Digital dark age.
thought digest, 08.07.2023
It’s been a while since I did one of these. Mostly it’s because I haven’t had much to say.
These fallow periods have been a long-standing feature of this blog—some seasons are more fertile than others—and in general, absences strike me as something a blogger shouldn’t have to acknowledge. I’m sure many don’t. But since blogging has been formalized as “content creation,” and there are all these rules around how to do it correctly, here we are. That and I’ve received a number of surprisingly angry emails about how infrequently I post.
What’s the future of content creation, I wonder?
I’m not sure. People are certainly still making money. I’m always struck when I hear about the success of some contrarian YouTuber or confessional TikToker, or political podcaster—part of me feels like it’s dated. Is the Millennial Internet, that same Internet that created the influencer and the content creator, really dying, or do we just think it should be dead by now?
It feels like the appropriate time for it to all go away, for some big change. But we’re not there yet.
A while ago, I (along with several others) predicted the death of social media and a pursuing Digital Dark Age spurred by a lack of serious archival work and a preference for group chats over public feeds. In my mind, we were approaching a digital landscape with no e-celebrities; no Current Thing; no real Zeitgeist to speak of.
A content winter—both past and present—that would further fragment culture.
Though many argue that’s the reality we’re living in now and have been living in for some time, I don’t think so. Remember, people still use Facebook; you’re just not one of them. There are still cultural touchpoints recognizable to most people, Barbenheimer being one that’s almost too obvious to name.
Micro-celebrities and influencers still rise and fall in popularity, and so do more traditional celebrities. There’s no such thing as “too many new podcasts” in the same way that there’s no such thing as “too many new TV shows.” You might move from cable to streaming, but an essential part of the medium's spirit is still there.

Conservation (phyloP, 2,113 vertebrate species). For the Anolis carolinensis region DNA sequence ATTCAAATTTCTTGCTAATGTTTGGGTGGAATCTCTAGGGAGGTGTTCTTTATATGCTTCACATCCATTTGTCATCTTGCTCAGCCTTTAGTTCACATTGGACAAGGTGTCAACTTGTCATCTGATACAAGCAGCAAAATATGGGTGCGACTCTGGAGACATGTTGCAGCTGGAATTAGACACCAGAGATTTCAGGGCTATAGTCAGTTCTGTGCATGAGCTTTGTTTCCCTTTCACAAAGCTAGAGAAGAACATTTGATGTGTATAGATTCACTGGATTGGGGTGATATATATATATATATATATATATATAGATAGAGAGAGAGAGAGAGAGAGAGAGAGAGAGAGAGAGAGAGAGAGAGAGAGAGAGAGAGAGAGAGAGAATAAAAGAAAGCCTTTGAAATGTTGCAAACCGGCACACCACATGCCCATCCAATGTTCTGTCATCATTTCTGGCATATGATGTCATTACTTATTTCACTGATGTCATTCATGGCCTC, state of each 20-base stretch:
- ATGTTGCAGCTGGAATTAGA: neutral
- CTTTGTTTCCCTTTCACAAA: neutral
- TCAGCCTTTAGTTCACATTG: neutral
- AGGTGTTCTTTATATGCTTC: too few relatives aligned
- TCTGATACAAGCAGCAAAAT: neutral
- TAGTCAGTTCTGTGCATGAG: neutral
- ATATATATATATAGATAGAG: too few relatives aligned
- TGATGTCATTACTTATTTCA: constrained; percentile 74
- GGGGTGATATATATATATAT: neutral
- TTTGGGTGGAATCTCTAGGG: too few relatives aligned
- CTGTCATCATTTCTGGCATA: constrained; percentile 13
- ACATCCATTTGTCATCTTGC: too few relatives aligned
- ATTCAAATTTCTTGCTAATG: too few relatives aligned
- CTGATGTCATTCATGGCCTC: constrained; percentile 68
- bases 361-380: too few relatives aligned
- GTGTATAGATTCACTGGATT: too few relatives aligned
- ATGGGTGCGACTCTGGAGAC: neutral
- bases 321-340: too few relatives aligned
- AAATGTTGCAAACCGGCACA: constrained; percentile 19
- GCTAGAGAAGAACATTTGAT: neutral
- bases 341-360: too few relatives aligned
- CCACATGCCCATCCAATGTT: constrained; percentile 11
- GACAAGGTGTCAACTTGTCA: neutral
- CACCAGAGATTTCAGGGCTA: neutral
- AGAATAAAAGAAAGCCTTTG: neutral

Legacy publications have reach, even if their influence has changed shape. Being featured in the New York Times, to give one example, can still be a huge boost for someone’s career. With how some people talk, you’d think nobody is reading these things, not even the headlines. I think that’s demonstrably false. What might be true is something I suspect has always been true: different socioeconomic classes prefer different news outlets. So what?
What’s cemented my belief that some cohesive, mass culture still exists—that we might be atomized, but our culture isn’t—has been traveling and talking to people.
No matter where I am in the country, most of what people share about their world is immediately recognizable: the music, the websites, the apps, their interests, the social dynamics, all of it. Even many of the internet personalities and subcultures that people love to say are obscure are better known than even I anticipated.
I don’t live the same lives as these people, but they’re not aliens. Maybe this is a faulty way of thinking on my part, but is it such a bad litmus test?
But then there’s also the issue of “the perpetual now” of the Internet.
The precarity of “our digital past,” as Nana Thylstrup called it, is well-known. Old blogs get deleted, both by platforms and people; the Internet Archive is under constant assault; search engines are eroding; streaming platforms disappear movies and television all the time.
On a personal level, how many of us lost our entire adolescence to Photobucket accounts we can no longer into? What happens in 30 years when my kids want to look at pictures of me as a young adult, but sorry baby, they were spread across Instagram, Google Photos, and iCloud, none of which exist anymore?
Big Tech collects and razes through data like it’s nothing and there’s nothing we can do.
Even more significant is how we value what we post online.
Think of all the stuff we didn’t think to record because we thought it was trivial or irrelevant. Imagine how much has been lost to nobody bothering to archive certain Facebook Groups or private LiveJournal communities. There might be a few important ones that have been preserved thanks to some graduate student somewhere, but it’s probably fewer than ideal. That reads like a joke, but I’m completely serious.
Do I have an inclination towards information hoarding, or do I rightfully see that, e.g., the Facebook Groups where people fleshed out their political identities in the 2010s might be a valuable resource for sociologists?
You can find people who remember these things, but good luck if you don’t know where to look. And even if you do, so many digital subcultures long to remain illegible and treat anyone who wants to write about them with suspicion. It pains me to say that the suspicion is usually warranted, so much of what has been recorded is distorted or the source material misunderstood. God knows that I’ve been guilty of that myself.
Anyway. I guess there have been some things on my mind after all.
Writing around the web:
Below the cut is an early draft of a piece about dating, femcels, you know, all the usual stuff.